Central Pacific R. Co. v. Nevada,
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162 U.S. 512 (1896)
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U.S. Supreme Court
Central Pacific R. Co. v. Nevada, 162 U.S. 512 (1896)
Central Pacific Railroad Company v. Nevada
Nos. 170, 171
Argued March 20, 1898
Decided April 20, 1896
162 U.S. 512
Since the passage of the Act of July 10, 1886, c. 764, 24 Stat. 143, surveyed but unpatented lands, on which the costs of survey nave not been paid, included within a railroad land grant, are subject to taxation by the state in which they are situated.
The nature of the taxable interest of a railroad company on such lands so subjected to taxation with the assent of Congress does not present a federal question.
The possessory claim of the railroad company to such lands is taxable under the laws of Nevada without reference to the fact that they may be hereafter determined to be mineral lands, and so be excluded from the operation of the grant.
This case (No. 170) was an action originally begun in the District Court of Lander County by the State of Nevada against the Central Pacific Railroad Company and its property within such county, as well as the county's proportion of its rolling stock, to recover a state tax of $5,545.92 and a county tax of $17,870.19 levied upon such road and its property for the year 1883. The petition prayed for judgment against the road for the amount of the tax, and penalties for nonpayment, and attorney's fees, and "for such other judgment as to justice belongs."
The suit was both in rem and in personam, a statute of Nevada providing for bringing a suit against the person to whom the property is alleged to belong, and also against the property itself, and that the judgment rendered shall be against both and be a lien upon the property.
The railroad company answered the complaint, denied that it owned or possessed any land subject to taxation by the state, and disclaimed any interest in the lands described in the complaint other than that derived by and through the
statutes of the United States of 1862 and 1864, granting lands to the Pacific railroads, and by an amendment to its answer alleged that the costs of surveying, selecting, and patenting said lands had never been paid to the United States, and that the same were due and unpaid.
The suit was tried upon a stipulation as to the facts in the following language:
"It is hereby stipulated and agreed that of the land described in the amended complaint on file herein, 131,386 acres are surveyed but unpatented, and the same were assessed for the year 1888 at fifty cents per acre by the assessor of said county."
"That the patented lands embraced in said complaint amounted to 24,123 acres, and the same were assessed at $1.25 per acre for the said year by the said assessor."
"That, of the lands described in said complaint, 195,200 acres are unsurveyed, 2,080 acres were sold and conveyed by defendant, and 960 acres were beyond the limits of the grants to said defendant, and were not its property, and the said lands were assessed for said year by said assessor at 50 cents per acre."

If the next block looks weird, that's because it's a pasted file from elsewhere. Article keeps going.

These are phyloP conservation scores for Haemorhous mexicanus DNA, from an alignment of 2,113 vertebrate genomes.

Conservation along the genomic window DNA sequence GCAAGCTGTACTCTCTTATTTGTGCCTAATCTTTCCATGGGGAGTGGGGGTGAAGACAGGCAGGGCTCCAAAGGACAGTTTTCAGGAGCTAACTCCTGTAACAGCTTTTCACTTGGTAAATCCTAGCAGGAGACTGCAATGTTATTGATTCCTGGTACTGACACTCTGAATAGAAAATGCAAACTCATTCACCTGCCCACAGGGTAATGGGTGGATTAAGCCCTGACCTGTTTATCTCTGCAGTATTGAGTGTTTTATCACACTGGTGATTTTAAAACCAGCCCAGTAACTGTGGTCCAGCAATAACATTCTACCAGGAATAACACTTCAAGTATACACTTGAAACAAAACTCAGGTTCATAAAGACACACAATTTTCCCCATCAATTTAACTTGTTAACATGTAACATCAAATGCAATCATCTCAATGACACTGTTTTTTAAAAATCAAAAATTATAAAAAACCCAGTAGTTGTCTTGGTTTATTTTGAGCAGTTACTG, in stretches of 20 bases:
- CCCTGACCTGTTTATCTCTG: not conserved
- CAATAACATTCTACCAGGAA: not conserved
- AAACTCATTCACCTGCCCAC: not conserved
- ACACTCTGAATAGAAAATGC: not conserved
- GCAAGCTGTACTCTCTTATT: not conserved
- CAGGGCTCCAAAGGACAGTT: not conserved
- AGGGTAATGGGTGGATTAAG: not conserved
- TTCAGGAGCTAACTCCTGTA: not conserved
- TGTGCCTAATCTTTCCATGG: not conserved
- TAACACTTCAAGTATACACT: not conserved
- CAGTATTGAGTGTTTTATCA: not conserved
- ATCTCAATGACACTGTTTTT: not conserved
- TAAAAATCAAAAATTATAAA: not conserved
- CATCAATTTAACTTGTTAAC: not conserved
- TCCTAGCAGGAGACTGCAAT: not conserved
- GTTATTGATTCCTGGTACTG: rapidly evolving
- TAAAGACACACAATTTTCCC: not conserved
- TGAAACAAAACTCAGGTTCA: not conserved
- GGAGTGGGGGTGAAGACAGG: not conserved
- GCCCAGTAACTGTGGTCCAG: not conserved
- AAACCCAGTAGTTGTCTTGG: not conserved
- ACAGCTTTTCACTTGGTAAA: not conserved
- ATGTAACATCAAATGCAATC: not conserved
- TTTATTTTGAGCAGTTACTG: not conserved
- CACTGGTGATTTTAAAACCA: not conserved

"That the tax levy for said year was $3.80 on each $100."
"That the costs of surveying, selecting, and conveying 122,824 acres of said surveyed unpatented lands above mentioned have not been paid."
"That said defendant has heretofore mortgaged said lands described in said complaint, and has at divers times leased various portions thereof."
"That said defendant has never had any other possession of any part of said lands than such as may be inferred from executing said mortgages and leases, and by virtue of the land grants to it of 1862 and 1864."
The district court held that the state was entitled to recover for the taxes levied upon the patented lands, also, for the taxes levied upon the unpatented but surveyed lands, on which the cost of surveying had not been paid, but that it was not entitled to recover for the taxes levied upon unsurveyed lands.
To that judgment the defendant excepted, stating as one of its reasons for such exception that the decision and judgment
showed that the same were based upon the taxability of 131,386 acres of surveyed but unpatented lands at an assessed valuation of fifty cents per acre; while the evidence, as contained in the agreed statement of facts, showed that said 131,386 acres of surveyed unpatented lands contained and were made up, in part, of 122,824 acres of land, upon which the costs due to the government of the United States for surveying, selecting, and patenting the same had never been paid.
Both parties appealed to the supreme court of the state from the judgment of the district court, upon the hearing of which appeals the judgment was affirmed. 27 Nev. 247. From that judgment of affirmance the railroad company sued out a writ of error from this Court, assigning for error that the supreme court awarded judgment to the plaintiff below for the taxes assessed upon 122,384 acres of surveyed unpatented lands, upon which the costs of surveying, selecting, and conveying had not at the time of such assignment, or since, been paid, and of which the plaintiff in error had never been in possession.
The state, being bound by the decision of its supreme court that the 195,200 acres of unsurveyed lands were not taxable, was not entitled, and did not attempt, to sue out a writ of error.
Another action (No. 171), in all respects similar to the first except in the amounts claimed, was subsequently begun to recover the taxes upon the same property for the year 1889, and was carried to a similar conclusion.